Opioid use disorders are widespread, commonly occurring, and have a serious impact on individuals, families, and communities. The National Survey on Drug Use and Health estimates 10.3 million people misused opioids in 2018, 2 million of whom met opioid use disorder criteria. When adequately trained, social workers play a pivotal role in treating populations impacted by opioid use through the provision of services including psychoeducation, motivational interviewing, and treatment planning.
Concurrently, workforce projections indicate a growing shortage of behavioral health professionals qualified to work with populations impacted by opioid use. The shortage of social workers is estimated to reach nearly 17,000 by 2025. It is imperative to increase the number of social workers graduating with competencies necessary to provide evidence-based prevention, treatment, and recovery services for opioid use.
Presently, social work programs are not equipped to meet projected workforce needs; nationally, only 14.3% of accredited MSW programs offer a specialization related to any type of substance use. Emerging evidence suggests opioid overdose education effectively improves knowledge and attitudes among other health professions; however, less information exists on the efficacy of such training among social work students. Schools of social work must develop and evaluate curricular components related to opioid use to adequately prepare graduates.
Our training was supported by a HRSA grant to train graduate-level social work students in evidence-based opioid treatment, with the goal of enhancing competencies in the provision of opioid use prevention, treatment, and recovery services.
Opioid overdose training was part of a day-long seminar on substance use. Content included acute effects of opioids, withdrawal symptoms, risk factors, signs of overdose, naloxone training, and harm reduction principles. Students were assessed using a pre-post survey design. The sample included advanced-year MSW students (N=33) and was predominantly White (67%) and female (97%). Two measures were administered: 1) Opioid Overdose Attitudes Scale (OOAS) to assess self-reported attitudes regarding opioid overdose prevention and management, and 2) Opioid Overdose Knowledge Scale (OOKS) to assess knowledge related to opioid overdose management. To evaluate students’ attitudes and knowledge we compared overall and subscale means pre- and post-training via paired samples t-tests.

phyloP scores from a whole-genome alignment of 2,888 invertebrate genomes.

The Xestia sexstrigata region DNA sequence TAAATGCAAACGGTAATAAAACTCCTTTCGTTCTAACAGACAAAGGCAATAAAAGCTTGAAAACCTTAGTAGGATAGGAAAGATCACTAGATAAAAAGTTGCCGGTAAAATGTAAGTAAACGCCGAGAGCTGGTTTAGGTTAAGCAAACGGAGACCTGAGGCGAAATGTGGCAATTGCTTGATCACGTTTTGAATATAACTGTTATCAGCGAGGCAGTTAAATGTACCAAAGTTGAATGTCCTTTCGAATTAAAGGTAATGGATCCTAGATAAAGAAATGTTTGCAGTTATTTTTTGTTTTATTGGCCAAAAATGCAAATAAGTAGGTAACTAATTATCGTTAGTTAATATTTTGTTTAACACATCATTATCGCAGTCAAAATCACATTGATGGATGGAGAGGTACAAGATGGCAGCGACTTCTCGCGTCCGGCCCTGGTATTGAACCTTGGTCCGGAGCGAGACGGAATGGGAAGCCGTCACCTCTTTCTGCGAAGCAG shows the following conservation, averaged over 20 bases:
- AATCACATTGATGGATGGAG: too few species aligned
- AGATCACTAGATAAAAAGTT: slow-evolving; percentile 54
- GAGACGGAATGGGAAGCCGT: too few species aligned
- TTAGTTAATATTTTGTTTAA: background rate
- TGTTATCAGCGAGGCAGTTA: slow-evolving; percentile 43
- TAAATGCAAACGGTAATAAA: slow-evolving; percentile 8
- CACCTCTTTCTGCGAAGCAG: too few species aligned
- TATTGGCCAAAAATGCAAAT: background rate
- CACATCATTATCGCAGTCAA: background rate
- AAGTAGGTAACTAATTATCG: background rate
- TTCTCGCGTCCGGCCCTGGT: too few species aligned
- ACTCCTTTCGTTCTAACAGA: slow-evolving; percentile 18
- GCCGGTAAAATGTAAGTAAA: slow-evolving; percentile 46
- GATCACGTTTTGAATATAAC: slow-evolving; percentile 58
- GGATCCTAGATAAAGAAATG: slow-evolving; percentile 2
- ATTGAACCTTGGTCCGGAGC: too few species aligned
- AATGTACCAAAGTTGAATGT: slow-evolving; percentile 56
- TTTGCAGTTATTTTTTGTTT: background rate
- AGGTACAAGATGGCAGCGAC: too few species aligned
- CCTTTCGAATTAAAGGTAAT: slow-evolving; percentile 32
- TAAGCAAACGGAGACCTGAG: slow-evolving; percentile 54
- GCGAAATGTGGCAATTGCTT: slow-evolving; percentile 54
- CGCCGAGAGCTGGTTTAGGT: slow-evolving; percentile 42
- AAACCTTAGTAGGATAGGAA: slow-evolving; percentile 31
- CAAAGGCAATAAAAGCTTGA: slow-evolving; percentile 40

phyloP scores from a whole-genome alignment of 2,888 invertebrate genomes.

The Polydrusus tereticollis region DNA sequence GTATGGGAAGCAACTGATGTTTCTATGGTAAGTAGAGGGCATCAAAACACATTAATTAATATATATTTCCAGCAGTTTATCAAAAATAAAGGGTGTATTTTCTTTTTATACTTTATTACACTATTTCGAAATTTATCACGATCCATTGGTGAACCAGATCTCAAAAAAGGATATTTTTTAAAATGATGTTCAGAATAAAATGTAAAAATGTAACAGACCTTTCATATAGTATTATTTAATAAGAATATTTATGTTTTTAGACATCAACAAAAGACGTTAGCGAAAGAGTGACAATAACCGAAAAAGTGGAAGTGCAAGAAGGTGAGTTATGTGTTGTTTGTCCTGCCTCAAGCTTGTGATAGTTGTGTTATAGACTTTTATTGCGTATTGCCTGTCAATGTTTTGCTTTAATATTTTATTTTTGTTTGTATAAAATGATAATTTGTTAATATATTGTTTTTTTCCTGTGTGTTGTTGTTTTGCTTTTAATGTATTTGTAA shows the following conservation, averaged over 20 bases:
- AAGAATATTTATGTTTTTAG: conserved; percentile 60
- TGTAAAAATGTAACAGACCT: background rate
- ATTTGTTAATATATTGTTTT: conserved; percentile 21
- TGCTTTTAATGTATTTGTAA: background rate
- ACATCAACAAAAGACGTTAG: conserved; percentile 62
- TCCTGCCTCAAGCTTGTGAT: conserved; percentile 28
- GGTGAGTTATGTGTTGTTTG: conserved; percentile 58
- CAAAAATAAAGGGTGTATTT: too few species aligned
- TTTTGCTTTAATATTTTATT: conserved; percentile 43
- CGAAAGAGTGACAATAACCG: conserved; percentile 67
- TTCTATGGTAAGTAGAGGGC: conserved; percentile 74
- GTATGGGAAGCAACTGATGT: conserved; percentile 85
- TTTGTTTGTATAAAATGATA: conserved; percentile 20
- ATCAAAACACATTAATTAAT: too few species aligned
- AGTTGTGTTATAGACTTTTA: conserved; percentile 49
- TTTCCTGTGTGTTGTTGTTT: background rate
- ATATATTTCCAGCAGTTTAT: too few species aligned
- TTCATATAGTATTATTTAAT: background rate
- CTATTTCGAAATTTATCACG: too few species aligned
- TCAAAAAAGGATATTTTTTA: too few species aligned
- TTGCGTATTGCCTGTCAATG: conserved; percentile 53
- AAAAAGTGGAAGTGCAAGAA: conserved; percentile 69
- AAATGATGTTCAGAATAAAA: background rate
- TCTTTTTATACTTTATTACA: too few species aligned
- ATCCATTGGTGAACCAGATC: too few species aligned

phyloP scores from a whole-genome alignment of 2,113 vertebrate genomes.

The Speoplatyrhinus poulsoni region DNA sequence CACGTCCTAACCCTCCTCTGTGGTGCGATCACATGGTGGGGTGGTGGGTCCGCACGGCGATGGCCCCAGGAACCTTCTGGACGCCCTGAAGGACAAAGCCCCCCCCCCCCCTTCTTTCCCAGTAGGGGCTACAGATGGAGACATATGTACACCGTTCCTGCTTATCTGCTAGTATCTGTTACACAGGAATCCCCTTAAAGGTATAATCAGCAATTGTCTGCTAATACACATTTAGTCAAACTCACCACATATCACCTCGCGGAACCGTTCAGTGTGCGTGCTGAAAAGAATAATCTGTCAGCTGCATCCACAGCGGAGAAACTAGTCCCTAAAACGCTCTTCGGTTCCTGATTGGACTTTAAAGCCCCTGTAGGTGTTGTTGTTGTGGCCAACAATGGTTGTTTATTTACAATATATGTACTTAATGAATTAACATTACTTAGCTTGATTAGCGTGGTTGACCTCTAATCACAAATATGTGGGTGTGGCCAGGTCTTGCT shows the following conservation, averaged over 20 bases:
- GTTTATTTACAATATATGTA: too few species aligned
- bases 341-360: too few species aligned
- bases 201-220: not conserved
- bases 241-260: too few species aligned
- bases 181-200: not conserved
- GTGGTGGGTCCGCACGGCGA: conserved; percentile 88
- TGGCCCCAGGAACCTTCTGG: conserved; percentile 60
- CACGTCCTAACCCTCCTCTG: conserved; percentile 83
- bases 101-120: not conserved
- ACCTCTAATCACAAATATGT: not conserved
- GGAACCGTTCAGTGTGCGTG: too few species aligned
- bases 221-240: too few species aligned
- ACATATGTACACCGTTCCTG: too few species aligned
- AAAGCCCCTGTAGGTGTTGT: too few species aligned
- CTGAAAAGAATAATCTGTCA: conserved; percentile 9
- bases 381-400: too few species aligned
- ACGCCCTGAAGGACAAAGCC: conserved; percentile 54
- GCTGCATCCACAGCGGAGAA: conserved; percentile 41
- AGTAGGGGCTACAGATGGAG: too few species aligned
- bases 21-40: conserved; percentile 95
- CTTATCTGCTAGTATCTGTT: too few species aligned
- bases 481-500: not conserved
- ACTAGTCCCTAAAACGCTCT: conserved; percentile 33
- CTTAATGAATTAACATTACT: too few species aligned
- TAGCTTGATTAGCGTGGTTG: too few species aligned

Results indicated statistically significant improvements in overall OOAS scores (p<.001) from pre- to post-training. Results also indicated statistically significant improvements in the competence (p<.001) and concerns subscales (p<.001). However, there was no statistically significant change in the readiness subscale (p=.177). Likewise, results indicated statistically significant improvements in overall OOKS scores (p<.001) from pre- to post-training. Results indicated statistically significant improvements in all four subscales: risks (p<.001), signs (p<.001), action (p<.001), and naloxone use (p<.001).
The training was successful in providing students with an effective knowledge base of opioid overdose management and in positively shifting attitudes related to managing an overdose. Students developed the knowledge and attitudes necessary to provide effective psychoeducation to their clients about opioid overdose management. Further research may explore training components necessary to improve students’ readiness to intervene in an overdose.